Particularly difficult is that China, Japan, and South Korea have invested heavily in building coal-fired power plants in ASEAN countries, a South Korean expert added, and that many of these plants are still under construction. Without significant financial support to switch these plants to other fuels such as natural gas, the expert continued, ASEAN will lock in its reliance on coal for years to come. Japanese experts suggested that the region’s coal-fired power plants could begin by co-firing coal with natural gas, hydrogen, or ammonia as a step toward hydrogen or ammonia-based power.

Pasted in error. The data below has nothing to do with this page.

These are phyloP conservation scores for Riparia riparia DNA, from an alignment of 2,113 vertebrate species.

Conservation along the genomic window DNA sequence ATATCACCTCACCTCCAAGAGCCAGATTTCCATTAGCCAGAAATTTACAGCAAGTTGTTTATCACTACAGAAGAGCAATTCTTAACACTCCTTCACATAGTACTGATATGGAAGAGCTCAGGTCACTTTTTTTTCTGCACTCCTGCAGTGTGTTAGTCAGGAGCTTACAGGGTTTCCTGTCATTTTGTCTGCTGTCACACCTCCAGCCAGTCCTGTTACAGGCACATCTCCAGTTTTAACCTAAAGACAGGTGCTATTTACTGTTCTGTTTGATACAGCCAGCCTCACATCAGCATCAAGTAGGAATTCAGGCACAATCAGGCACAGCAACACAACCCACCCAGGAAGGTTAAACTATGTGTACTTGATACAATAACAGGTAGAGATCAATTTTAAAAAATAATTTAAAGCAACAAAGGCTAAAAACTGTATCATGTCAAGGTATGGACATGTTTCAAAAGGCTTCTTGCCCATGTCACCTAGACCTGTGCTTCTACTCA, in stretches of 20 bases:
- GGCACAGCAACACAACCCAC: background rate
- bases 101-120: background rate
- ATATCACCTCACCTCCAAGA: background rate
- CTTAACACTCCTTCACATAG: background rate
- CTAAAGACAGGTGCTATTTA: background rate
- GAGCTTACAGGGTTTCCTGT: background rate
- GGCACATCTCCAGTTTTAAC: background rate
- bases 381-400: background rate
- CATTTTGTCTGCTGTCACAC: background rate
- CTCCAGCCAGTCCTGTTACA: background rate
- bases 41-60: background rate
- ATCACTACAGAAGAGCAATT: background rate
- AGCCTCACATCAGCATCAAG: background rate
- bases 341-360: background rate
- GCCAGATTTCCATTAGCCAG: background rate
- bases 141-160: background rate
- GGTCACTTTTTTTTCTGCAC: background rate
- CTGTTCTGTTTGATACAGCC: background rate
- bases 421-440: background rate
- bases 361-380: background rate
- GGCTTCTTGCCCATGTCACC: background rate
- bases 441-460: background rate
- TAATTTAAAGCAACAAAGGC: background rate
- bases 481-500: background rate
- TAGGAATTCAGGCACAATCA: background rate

In unofficial dialogue meetings, experts debated the role that natural gas might play. One U.S. participant argued that natural gas would be essential in balancing variable solar and wind power in ASEAN countries, where nuclear power might develop too slowly to serve this function. However, another American noted that the Biden administration has been unwilling to engage ASEAN members in this area, as U.S. officials argue that new gas-fired power plants and infrastructure would require thirty years to recover initial investments, by which time they assert the projects would be obstacles to meeting net-zero emissions goals. Developing the plants could also be arduous, in that some U.S. experts suggested it could be hard for American firms to compete with Chinese state-owned enterprises on their own, while a South Korean expert argued that Japan and South Korea are competing with one another and reluctant to antagonize China in ASEAN.